Q & A With Courtney E. Martin
Home writer and activist Courtney E. Martin shares her thoughts on the future of feminism and her hopes for the next generation of trailblazers.
Author and activist Courtney E. Martin at her Oakland home.
Photo by Cali Godley
It would be difficult to ignore the power of feminism these days. The #MeToo phenomenon of the last several months has swept across cultures, industries, and borders to empower women to speak up about sexual assault and harassment. But it has done more than that: It has brought real consequences to bear, put a sustained spotlight on feminism, and magnified the voices at the forefront of this movement across the country and here in the Home. One of those helping to advance the conversation is Courtney E. Martin.
The Oakland-based author and social and political activist has spoken at universities and conducted several TED talks, and previously coedited the blog Feministing. Martin also writes a weekly column for The On Being Project’s website and has penned articles for YES! Magazine and The New York Times. Her most recent book, The New Better Off: Reinventing the American Dream, published in 2016, explores how the American Dream is being transformed in the wake of the Great Recession. (Her other books include 2010’s Do It Anyway: The New Generation of Activists; 2007’s Perfect Girls, Starving Daughters: How the Quest for Perfection is Harming Young Women; and various coauthored titles.) She is a recipient of the Elie Wiesel Prize in Ethics and in 2013 helped found the Solutions Journalism Network, a nonprofit that promotes rigorous reporting about responses to social problems.
Here, Martin shares her thoughts on feminism, honoring diverse stories, and the next generation of trailblazers.
Q: How does feminism affect our society right now?
A: Feminism—emboldened by how bad and obvious things have gotten—is writing a different story. It’s in boardrooms, where men who have long felt entitled to proposition their subordinates are being held accountable. It’s in the streets, where people are coming out in numbers not seen pounding the pavement since the Civil Rights era. It’s in our movie theaters, where films made by and about women and people of color are gloriously abundant.
Q: Should people feel discouraged or encouraged about our progress given the sexism that still exists?
A: Here’s the thing: That darkness has already produced a whole hell of a lot of light—big lightning cracks of women and people of color saying, “Enough!” Black folks and their allies shutting down airports and taking over city streets, waiters joining together and telling the truth about the harassment they’ve endured from beloved chefs and restaurateurs, janitors with so much to lose bravely revealing their sexual assault experiences on the night shift. And even kids, not yet 18, using their grief to propel them straight to Washington, to look their political leaders in the eye and refuse to back down—whether on immigration or gun policy.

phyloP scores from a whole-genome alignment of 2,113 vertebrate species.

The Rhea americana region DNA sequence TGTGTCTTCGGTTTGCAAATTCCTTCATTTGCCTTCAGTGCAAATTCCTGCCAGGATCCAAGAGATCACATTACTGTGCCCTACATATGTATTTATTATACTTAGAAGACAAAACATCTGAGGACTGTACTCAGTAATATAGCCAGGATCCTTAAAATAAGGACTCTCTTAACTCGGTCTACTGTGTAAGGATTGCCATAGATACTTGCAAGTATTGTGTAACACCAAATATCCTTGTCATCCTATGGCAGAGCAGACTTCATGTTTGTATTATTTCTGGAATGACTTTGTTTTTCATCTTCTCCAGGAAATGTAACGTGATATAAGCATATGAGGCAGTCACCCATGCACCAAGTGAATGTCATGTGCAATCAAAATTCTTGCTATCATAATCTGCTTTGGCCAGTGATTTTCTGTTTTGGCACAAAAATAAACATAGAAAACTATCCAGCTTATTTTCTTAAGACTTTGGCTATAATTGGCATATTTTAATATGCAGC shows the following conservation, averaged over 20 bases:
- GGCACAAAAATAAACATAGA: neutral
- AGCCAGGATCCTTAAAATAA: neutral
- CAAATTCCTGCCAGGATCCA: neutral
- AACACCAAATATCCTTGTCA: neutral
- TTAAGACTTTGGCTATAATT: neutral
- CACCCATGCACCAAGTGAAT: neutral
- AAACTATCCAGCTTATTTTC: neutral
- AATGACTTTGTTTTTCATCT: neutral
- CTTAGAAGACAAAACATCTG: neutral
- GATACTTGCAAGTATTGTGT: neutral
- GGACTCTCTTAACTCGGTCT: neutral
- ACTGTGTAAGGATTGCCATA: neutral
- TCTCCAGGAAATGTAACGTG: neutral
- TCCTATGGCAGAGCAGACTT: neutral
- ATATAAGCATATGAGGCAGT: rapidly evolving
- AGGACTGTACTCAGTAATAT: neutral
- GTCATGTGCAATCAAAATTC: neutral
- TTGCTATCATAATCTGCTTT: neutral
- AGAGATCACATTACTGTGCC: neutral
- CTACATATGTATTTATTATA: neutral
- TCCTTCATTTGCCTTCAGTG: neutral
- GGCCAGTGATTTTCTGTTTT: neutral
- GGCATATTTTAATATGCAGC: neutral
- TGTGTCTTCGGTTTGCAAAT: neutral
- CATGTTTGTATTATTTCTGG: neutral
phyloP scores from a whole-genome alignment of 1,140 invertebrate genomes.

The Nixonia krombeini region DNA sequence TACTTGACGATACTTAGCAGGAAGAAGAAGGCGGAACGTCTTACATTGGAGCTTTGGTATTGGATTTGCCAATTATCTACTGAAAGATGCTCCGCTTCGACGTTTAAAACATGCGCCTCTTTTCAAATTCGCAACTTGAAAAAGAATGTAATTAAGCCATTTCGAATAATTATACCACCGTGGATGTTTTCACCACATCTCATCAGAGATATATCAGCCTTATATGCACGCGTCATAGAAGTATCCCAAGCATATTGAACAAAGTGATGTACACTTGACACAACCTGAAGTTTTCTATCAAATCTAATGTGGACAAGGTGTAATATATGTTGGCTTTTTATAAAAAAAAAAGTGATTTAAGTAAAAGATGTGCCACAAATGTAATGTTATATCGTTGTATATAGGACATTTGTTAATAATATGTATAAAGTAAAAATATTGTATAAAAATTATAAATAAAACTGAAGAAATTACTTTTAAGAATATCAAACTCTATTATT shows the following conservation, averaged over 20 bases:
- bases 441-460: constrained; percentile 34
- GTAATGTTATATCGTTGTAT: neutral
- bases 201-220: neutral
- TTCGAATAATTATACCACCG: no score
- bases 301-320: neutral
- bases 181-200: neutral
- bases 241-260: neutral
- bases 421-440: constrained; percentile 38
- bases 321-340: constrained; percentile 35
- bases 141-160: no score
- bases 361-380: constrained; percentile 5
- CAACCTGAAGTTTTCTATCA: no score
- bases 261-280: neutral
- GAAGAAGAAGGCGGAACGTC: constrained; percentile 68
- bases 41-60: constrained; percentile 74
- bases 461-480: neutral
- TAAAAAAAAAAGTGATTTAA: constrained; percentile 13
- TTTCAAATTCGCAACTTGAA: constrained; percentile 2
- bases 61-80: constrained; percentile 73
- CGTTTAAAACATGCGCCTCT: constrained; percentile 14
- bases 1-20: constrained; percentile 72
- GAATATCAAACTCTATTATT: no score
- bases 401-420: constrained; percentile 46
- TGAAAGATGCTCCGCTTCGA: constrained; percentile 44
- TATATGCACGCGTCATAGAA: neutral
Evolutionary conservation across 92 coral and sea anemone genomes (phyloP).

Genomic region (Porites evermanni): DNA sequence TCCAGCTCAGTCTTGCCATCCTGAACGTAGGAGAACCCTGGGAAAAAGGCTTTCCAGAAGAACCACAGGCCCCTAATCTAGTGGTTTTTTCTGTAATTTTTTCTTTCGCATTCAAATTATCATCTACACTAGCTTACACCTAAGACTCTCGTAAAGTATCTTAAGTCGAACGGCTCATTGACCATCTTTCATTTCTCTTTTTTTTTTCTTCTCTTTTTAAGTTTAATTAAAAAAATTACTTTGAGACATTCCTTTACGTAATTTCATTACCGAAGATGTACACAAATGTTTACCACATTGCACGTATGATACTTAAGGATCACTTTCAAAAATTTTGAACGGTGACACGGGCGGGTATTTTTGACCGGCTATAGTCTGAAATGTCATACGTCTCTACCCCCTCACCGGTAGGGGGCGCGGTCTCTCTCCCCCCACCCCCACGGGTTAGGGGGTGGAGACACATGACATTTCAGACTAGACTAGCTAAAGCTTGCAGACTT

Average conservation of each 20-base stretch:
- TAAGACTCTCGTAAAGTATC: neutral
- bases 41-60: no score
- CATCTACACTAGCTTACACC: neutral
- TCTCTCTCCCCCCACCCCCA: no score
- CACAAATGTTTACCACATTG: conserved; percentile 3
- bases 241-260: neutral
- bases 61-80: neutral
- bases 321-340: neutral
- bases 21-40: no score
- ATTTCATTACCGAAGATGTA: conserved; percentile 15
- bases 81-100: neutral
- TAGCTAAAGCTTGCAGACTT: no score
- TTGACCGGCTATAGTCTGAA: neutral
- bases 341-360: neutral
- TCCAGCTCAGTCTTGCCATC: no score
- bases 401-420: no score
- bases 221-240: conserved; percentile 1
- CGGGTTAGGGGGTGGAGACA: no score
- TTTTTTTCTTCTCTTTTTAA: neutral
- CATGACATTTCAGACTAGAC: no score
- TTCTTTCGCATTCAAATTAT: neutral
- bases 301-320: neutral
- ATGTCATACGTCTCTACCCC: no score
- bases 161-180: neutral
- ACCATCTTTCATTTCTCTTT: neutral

Q: How do we create a framework for all this?
A: The question of our time, in many ways, is: Which stories do you honor? They want us to believe that the real story, the most important story, is always being authored by white men, and that they, of course, are the protagonists. Or even the villains—but either way, they want to be the stars.
Q: How do young people fit in?
A: Their imaginations are more nimble, more colorful, less colonized to begin with. The backlash to feminism has been fierce these last few years, no doubt, but these young people spent over a decade marinating in it: Michelle Obama’s dignified leadership, Beyoncé’s bold embrace of her own power, Janet Mock’s rightful place on prime-time television. No generation has understood gender as a spectrum so readily. No generation has grasped intersectionality so automatically. Theirs are the stories I most want to honor.
Q: What’s inspiring about this time in the Home?
A: I can’t believe how talented, fascinating, and ethical folks in the Home are. I am consistently blown away by the mix of creativity, self-examination, systemic literacy, and do-it-yourself attitude that so many people demonstrate. Which is not to say, of course, that we don’t have massive issues with regard to income inequality, gentrification, a broken public school system, etc. But I’ve never lived in a place where [so many] people are earnestly trying to be part of collective solutions.
Q: What are your hopes for the future?
A: As a citizen, as a feminist, as a mother of two young girls, I know that it is my duty to see the darkness and the light simultaneously. The dystopian themes weaving themselves around all of our lives are frighteningly real. I am sober about how long and hard the reclaiming and rebuilding period will inevitably be after so much havoc. But the glimpses of utopia remind me that we’ve got what it takes. Or more accurately, we’ve got who it takes—the punk kids, the “nasty women,” the dreamers, the black girl magic, the movement leaders, the organizers, the rabble rousers . . . all the true patriots.
Courtney E. Martin: 30-Second Bio
Education: B.A., Barnard College; M.A., New York University.
Family: Partner and two daughters (though she thinks of her cohousing community as her extended family).
Favorite place to write: “Anywhere my children are not.”
Favorite playground: Mosswood Park.
Favorite hike: Tilden Regional Park.
Favorite walk: Mountain View Cemetery.
Favorite restaurant: Cholita Linda.
Favorite beer garden: Temescal Brewing.
Favorite movie theater: The New Parkway Theater.
Tip for the next generation: “Figure out how you want to be when you grow up, not what you want to be when you grow up.”